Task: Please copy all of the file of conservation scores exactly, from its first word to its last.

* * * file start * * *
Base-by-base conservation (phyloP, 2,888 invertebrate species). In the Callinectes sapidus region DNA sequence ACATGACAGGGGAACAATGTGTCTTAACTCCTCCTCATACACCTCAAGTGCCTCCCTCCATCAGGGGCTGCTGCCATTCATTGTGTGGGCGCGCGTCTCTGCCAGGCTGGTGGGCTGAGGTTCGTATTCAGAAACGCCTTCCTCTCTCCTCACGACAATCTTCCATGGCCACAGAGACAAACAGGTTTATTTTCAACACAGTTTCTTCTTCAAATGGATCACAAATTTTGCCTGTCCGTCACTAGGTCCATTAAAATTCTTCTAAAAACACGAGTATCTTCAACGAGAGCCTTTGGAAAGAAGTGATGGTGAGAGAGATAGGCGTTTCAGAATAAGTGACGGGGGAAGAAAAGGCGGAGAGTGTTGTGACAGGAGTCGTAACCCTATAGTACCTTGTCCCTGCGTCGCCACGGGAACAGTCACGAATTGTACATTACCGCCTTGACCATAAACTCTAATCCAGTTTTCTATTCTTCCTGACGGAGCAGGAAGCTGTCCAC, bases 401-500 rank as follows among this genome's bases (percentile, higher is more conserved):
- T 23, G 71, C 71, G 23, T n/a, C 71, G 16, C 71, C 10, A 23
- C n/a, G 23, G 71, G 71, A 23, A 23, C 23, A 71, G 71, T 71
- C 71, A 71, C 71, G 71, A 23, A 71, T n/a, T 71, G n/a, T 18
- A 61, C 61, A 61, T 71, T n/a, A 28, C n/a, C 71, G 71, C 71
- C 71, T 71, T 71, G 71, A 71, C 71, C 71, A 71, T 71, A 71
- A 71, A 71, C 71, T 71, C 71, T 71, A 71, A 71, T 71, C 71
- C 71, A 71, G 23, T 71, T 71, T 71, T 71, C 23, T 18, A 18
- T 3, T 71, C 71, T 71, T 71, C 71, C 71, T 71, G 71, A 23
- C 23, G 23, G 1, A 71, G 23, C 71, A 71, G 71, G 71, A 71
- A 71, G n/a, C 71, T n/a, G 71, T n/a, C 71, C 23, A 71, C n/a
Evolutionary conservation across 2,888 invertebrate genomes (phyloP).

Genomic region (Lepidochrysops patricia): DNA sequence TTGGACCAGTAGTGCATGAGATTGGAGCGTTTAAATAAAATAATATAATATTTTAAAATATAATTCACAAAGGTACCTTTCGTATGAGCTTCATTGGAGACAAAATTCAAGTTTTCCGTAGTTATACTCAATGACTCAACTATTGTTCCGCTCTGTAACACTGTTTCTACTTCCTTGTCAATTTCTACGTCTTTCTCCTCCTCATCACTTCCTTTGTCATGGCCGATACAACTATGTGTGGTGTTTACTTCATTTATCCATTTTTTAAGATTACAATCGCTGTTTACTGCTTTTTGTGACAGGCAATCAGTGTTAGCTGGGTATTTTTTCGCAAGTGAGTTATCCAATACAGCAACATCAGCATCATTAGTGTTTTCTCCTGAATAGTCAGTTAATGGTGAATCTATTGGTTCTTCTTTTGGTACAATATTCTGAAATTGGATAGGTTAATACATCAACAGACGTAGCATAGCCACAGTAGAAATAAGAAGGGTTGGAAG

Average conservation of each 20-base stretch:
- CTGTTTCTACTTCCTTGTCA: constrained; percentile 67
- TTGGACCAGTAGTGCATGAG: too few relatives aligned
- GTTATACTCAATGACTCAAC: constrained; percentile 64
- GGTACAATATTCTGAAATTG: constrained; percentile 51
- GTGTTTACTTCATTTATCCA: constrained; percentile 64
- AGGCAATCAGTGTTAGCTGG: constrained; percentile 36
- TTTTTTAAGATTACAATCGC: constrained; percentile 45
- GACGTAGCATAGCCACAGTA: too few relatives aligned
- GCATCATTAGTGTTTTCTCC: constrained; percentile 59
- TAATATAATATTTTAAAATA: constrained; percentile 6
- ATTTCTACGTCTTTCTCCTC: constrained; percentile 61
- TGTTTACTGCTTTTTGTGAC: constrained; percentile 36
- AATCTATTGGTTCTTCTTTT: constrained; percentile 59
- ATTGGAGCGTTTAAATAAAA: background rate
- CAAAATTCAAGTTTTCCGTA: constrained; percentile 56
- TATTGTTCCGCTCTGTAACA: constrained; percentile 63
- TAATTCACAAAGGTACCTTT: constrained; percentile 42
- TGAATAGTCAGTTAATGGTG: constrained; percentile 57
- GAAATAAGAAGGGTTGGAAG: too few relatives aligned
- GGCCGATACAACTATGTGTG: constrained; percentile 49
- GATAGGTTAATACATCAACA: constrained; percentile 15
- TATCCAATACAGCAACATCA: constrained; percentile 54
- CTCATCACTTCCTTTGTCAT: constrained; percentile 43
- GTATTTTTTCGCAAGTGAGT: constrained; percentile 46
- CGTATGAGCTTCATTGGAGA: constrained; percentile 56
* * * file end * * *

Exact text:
Base-by-base conservation (phyloP, 2,888 invertebrate species). In the Callinectes sapidus region DNA sequence ACATGACAGGGGAACAATGTGTCTTAACTCCTCCTCATACACCTCAAGTGCCTCCCTCCATCAGGGGCTGCTGCCATTCATTGTGTGGGCGCGCGTCTCTGCCAGGCTGGTGGGCTGAGGTTCGTATTCAGAAACGCCTTCCTCTCTCCTCACGACAATCTTCCATGGCCACAGAGACAAACAGGTTTATTTTCAACACAGTTTCTTCTTCAAATGGATCACAAATTTTGCCTGTCCGTCACTAGGTCCATTAAAATTCTTCTAAAAACACGAGTATCTTCAACGAGAGCCTTTGGAAAGAAGTGATGGTGAGAGAGATAGGCGTTTCAGAATAAGTGACGGGGGAAGAAAAGGCGGAGAGTGTTGTGACAGGAGTCGTAACCCTATAGTACCTTGTCCCTGCGTCGCCACGGGAACAGTCACGAATTGTACATTACCGCCTTGACCATAAACTCTAATCCAGTTTTCTATTCTTCCTGACGGAGCAGGAAGCTGTCCAC, bases 401-500 rank as follows among this genome's bases (percentile, higher is more conserved):
- T 23, G 71, C 71, G 23, T n/a, C 71, G 16, C 71, C 10, A 23
- C n/a, G 23, G 71, G 71, A 23, A 23, C 23, A 71, G 71, T 71
- C 71, A 71, C 71, G 71, A 23, A 71, T n/a, T 71, G n/a, T 18
- A 61, C 61, A 61, T 71, T n/a, A 28, C n/a, C 71, G 71, C 71
- C 71, T 71, T 71, G 71, A 71, C 71, C 71, A 71, T 71, A 71
- A 71, A 71, C 71, T 71, C 71, T 71, A 71, A 71, T 71, C 71
- C 71, A 71, G 23, T 71, T 71, T 71, T 71, C 23, T 18, A 18
- T 3, T 71, C 71, T 71, T 71, C 71, C 71, T 71, G 71, A 23
- C 23, G 23, G 1, A 71, G 23, C 71, A 71, G 71, G 71, A 71
- A 71, G n/a, C 71, T n/a, G 71, T n/a, C 71, C 23, A 71, C n/a
Evolutionary conservation across 2,888 invertebrate genomes (phyloP).

Genomic region (Lepidochrysops patricia): DNA sequence TTGGACCAGTAGTGCATGAGATTGGAGCGTTTAAATAAAATAATATAATATTTTAAAATATAATTCACAAAGGTACCTTTCGTATGAGCTTCATTGGAGACAAAATTCAAGTTTTCCGTAGTTATACTCAATGACTCAACTATTGTTCCGCTCTGTAACACTGTTTCTACTTCCTTGTCAATTTCTACGTCTTTCTCCTCCTCATCACTTCCTTTGTCATGGCCGATACAACTATGTGTGGTGTTTACTTCATTTATCCATTTTTTAAGATTACAATCGCTGTTTACTGCTTTTTGTGACAGGCAATCAGTGTTAGCTGGGTATTTTTTCGCAAGTGAGTTATCCAATACAGCAACATCAGCATCATTAGTGTTTTCTCCTGAATAGTCAGTTAATGGTGAATCTATTGGTTCTTCTTTTGGTACAATATTCTGAAATTGGATAGGTTAATACATCAACAGACGTAGCATAGCCACAGTAGAAATAAGAAGGGTTGGAAG

Average conservation of each 20-base stretch:
- CTGTTTCTACTTCCTTGTCA: constrained; percentile 67
- TTGGACCAGTAGTGCATGAG: too few relatives aligned
- GTTATACTCAATGACTCAAC: constrained; percentile 64
- GGTACAATATTCTGAAATTG: constrained; percentile 51
- GTGTTTACTTCATTTATCCA: constrained; percentile 64
- AGGCAATCAGTGTTAGCTGG: constrained; percentile 36
- TTTTTTAAGATTACAATCGC: constrained; percentile 45
- GACGTAGCATAGCCACAGTA: too few relatives aligned
- GCATCATTAGTGTTTTCTCC: constrained; percentile 59
- TAATATAATATTTTAAAATA: constrained; percentile 6
- ATTTCTACGTCTTTCTCCTC: constrained; percentile 61
- TGTTTACTGCTTTTTGTGAC: constrained; percentile 36
- AATCTATTGGTTCTTCTTTT: constrained; percentile 59
- ATTGGAGCGTTTAAATAAAA: background rate
- CAAAATTCAAGTTTTCCGTA: constrained; percentile 56
- TATTGTTCCGCTCTGTAACA: constrained; percentile 63
- TAATTCACAAAGGTACCTTT: constrained; percentile 42
- TGAATAGTCAGTTAATGGTG: constrained; percentile 57
- GAAATAAGAAGGGTTGGAAG: too few relatives aligned
- GGCCGATACAACTATGTGTG: constrained; percentile 49
- GATAGGTTAATACATCAACA: constrained; percentile 15
- TATCCAATACAGCAACATCA: constrained; percentile 54
- CTCATCACTTCCTTTGTCAT: constrained; percentile 43
- GTATTTTTTCGCAAGTGAGT: constrained; percentile 46
- CGTATGAGCTTCATTGGAGA: constrained; percentile 56